The global development agenda now includes multiple goals on poverty reduction, economic growth, the environment and climate change. This unprecedented international policy overload is radically altering the aid landscape.
As the world’s most developed countries craft a new narrative that more strongly links aid to climate change and humanitarian crises, African countries can tip the balance in their favour. This can provide an opportunity to shape the future of North-South relations.
Less talk of rich-poor country
There has been less talk of the rich-poor dichotomy since the introduction of the ambitious Sustainable Development Goals (SDGs) in 2015. Indeed, the development goals have strengthened the narrative that the responsibility for achieving sustainable development applies to all countries. Although each country may face distinct challenges, the inter-connectedness of global progress means that we are all in the same boat.
Many African countries have engaged in South-South Cooperation with major powers like China and India. In building large infrastructure projects, China highlights its impressive achievements in lifting over half a billion people out of poverty.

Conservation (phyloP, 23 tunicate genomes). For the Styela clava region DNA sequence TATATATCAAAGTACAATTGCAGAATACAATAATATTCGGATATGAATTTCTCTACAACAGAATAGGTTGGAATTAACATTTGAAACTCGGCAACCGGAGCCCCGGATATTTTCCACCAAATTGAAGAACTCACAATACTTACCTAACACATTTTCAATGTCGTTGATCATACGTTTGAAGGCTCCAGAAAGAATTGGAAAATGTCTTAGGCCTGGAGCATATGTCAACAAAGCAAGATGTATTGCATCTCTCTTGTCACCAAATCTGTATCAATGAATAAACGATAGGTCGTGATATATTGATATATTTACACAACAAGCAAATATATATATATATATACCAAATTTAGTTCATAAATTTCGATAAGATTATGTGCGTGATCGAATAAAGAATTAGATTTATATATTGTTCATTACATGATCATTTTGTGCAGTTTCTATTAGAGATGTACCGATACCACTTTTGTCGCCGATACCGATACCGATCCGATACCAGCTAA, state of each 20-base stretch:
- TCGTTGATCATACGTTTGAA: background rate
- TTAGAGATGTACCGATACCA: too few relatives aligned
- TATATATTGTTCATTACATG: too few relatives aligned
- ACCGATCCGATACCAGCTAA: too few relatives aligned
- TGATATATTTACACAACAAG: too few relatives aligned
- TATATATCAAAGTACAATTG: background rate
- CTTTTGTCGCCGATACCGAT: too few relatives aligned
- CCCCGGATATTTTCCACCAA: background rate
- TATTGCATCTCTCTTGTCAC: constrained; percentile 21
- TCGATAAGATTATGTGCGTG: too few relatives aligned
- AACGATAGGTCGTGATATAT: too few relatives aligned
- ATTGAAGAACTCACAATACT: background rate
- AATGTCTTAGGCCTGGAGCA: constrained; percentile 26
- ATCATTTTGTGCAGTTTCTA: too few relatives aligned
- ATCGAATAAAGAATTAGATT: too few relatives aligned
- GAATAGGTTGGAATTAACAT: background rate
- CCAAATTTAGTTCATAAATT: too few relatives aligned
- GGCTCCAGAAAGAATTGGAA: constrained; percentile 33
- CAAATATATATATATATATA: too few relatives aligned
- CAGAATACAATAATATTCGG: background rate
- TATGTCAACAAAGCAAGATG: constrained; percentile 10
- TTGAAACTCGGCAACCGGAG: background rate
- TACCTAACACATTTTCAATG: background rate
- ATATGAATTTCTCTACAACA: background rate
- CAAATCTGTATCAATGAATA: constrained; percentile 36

India showcases the successes of its green revolution and advances in information and communications technology and affordable healthcare. Both countries also flaunt their ability to develop affordable, available, and adaptable technology and their established track record of solving developmental challenges.
With the growing global economic power and influence of China, India and other middle-income countries, development diplomacy is being reconstituted.
A ‘new page’
The UK has often in the past shown a soft spot for its former colonies and been hailed as a generous and innovative global leader. But it is now also openly touting the national interest. The UK-Africa Summit held in January 2020 was an attempt to advance new initiatives and commercial partnerships with the continent.
And there is considerable uncertainty on the extent to which Nordic generosity of tying aid with “soft power” is compatible with maintaining a well-funded welfare state and achieving policy coherence on sustainable development. The climate crisis has made it abundantly clear that the oil producing and generous aid providers like Norway cannot “lead” the global development agenda without undertaking bold initiatives at home.
It is not just the West but also other actors that are showing interest in Africa. Russia has launched a major strategy to open “a new page” and make the whole continent a foreign policy priority.
Africa is thus attracting renewed global interest and rivalry among world powers. Some even warn of a “new scramble for Africa” involving major and emerging powers who are all vying for the continent’s attention. Although aid flows may decrease over time, there is now more interest in boosting trade and investments. The key question for us is how African countries can use this growing interest to their advantage.